Christ, the Church, and the Lost

Sometimes we question our purpose in life. Why are we here? What is our mission? Why do we do what we do? In Luke 19:9-10, Jesus says His mission was to seek and save the lost, and Paul, in Ephesians 5 calls the church Christ’s bride, and as such, our focus should be the same as our Lord’s. We are His modern instrument for teaching salvation. In this lesson, we are going to look at the roles of those who teach and those who need to be saved.

The Role of the Church

Matthew 28:18:18-20 records the mission given to the disciples by Christ to teach the world about Him. The disciples went to other lands to teach, and they taught within their own communities. Acts 1:8 says the disciples will be witnesses to Him both at home and far away. He starts with the community around them, and the message will grow from there.

The job of Christians is not to “grow the church” (though a congregation must have members inn order to accomplish the work). In I Corinthians 3:6, Paul states he and Apollos had a hand in Corinth’s growth, but it was God behind that growth. We are planters and tenders, but God is the gardener. We all have potential to help with the spread of Christ’s message as long as we remember God’s role in our efforts.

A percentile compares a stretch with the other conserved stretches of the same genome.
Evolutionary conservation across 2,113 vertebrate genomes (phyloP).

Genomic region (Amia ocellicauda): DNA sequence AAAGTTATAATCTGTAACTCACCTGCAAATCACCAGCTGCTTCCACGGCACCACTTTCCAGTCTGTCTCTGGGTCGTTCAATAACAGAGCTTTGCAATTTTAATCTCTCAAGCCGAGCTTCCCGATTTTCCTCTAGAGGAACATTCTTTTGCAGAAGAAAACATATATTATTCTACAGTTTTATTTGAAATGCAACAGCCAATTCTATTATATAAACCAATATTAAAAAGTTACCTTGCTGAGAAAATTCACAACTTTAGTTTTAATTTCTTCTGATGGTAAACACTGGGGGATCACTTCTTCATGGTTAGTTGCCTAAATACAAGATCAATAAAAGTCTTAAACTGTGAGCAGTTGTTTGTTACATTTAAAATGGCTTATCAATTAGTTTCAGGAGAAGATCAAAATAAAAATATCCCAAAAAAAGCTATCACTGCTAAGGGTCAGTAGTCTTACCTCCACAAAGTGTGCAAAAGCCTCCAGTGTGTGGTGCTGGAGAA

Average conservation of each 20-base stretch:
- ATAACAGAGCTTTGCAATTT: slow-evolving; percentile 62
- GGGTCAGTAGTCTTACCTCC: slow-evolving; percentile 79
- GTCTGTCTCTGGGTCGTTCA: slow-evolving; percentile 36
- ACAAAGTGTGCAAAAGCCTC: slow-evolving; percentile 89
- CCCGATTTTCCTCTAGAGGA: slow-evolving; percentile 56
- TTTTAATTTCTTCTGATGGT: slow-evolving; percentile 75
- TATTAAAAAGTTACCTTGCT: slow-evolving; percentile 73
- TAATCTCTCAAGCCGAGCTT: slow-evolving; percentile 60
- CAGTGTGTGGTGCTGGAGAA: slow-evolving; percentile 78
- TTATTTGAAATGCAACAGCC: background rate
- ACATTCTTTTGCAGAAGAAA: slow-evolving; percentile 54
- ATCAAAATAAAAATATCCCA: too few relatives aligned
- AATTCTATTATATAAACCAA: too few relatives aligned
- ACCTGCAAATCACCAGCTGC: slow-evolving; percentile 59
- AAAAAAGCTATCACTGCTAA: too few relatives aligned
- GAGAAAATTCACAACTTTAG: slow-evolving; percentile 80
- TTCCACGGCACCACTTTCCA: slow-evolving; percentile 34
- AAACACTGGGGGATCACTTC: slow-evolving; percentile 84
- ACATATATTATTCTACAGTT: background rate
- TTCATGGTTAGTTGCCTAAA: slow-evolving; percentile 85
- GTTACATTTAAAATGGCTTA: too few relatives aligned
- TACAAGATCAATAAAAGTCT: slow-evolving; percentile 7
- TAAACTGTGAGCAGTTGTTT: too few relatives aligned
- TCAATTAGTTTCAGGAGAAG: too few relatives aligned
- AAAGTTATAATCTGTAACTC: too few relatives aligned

Our View Of the Lost

How did Christ view the lost? Throughout Jesus’ career, He is criticized from various fronts. He ate with sinners! He associated with prostitutes and Samaritans! He healed on the Sabbath! He was a blasphemer! He didn’t associate with sinners to participate in sin. Rather, He spent time with those who needed help. (See Luke 5:31 and John 2:11.) Christ endured criticism and discouragement on all fronts. He resisted the effects, and we can too.

Matthew 21:28-31 tells the parable of the two sons – one who refuses his father’s will at first but then repents; the other agrees but turns away. Christ applies this parable to the sinners who were receptive of God and who repented of their actions. Unfortunately, none can repent without being taught. In I Corinthians 6:9-11, Paul lists actions that will prevent someone from Heaven, but then he points out that those in Corinth were once characterized by these sins.

Conclusion and Application

In this, do we look down on brothers and sisters who make efforts to connect with individuals whose actions we disapprove of? How can anyone learn of Christ if we refuse to teach? Are we saying that some people are unworthy of the gospel? I Timothy 1:15-16 states that Christ came to save sinners, and Paul calls himself chief among sinners. He recognizes the power Christ had in His life, and He still has that power in lives today.

lesson by Tim Smelser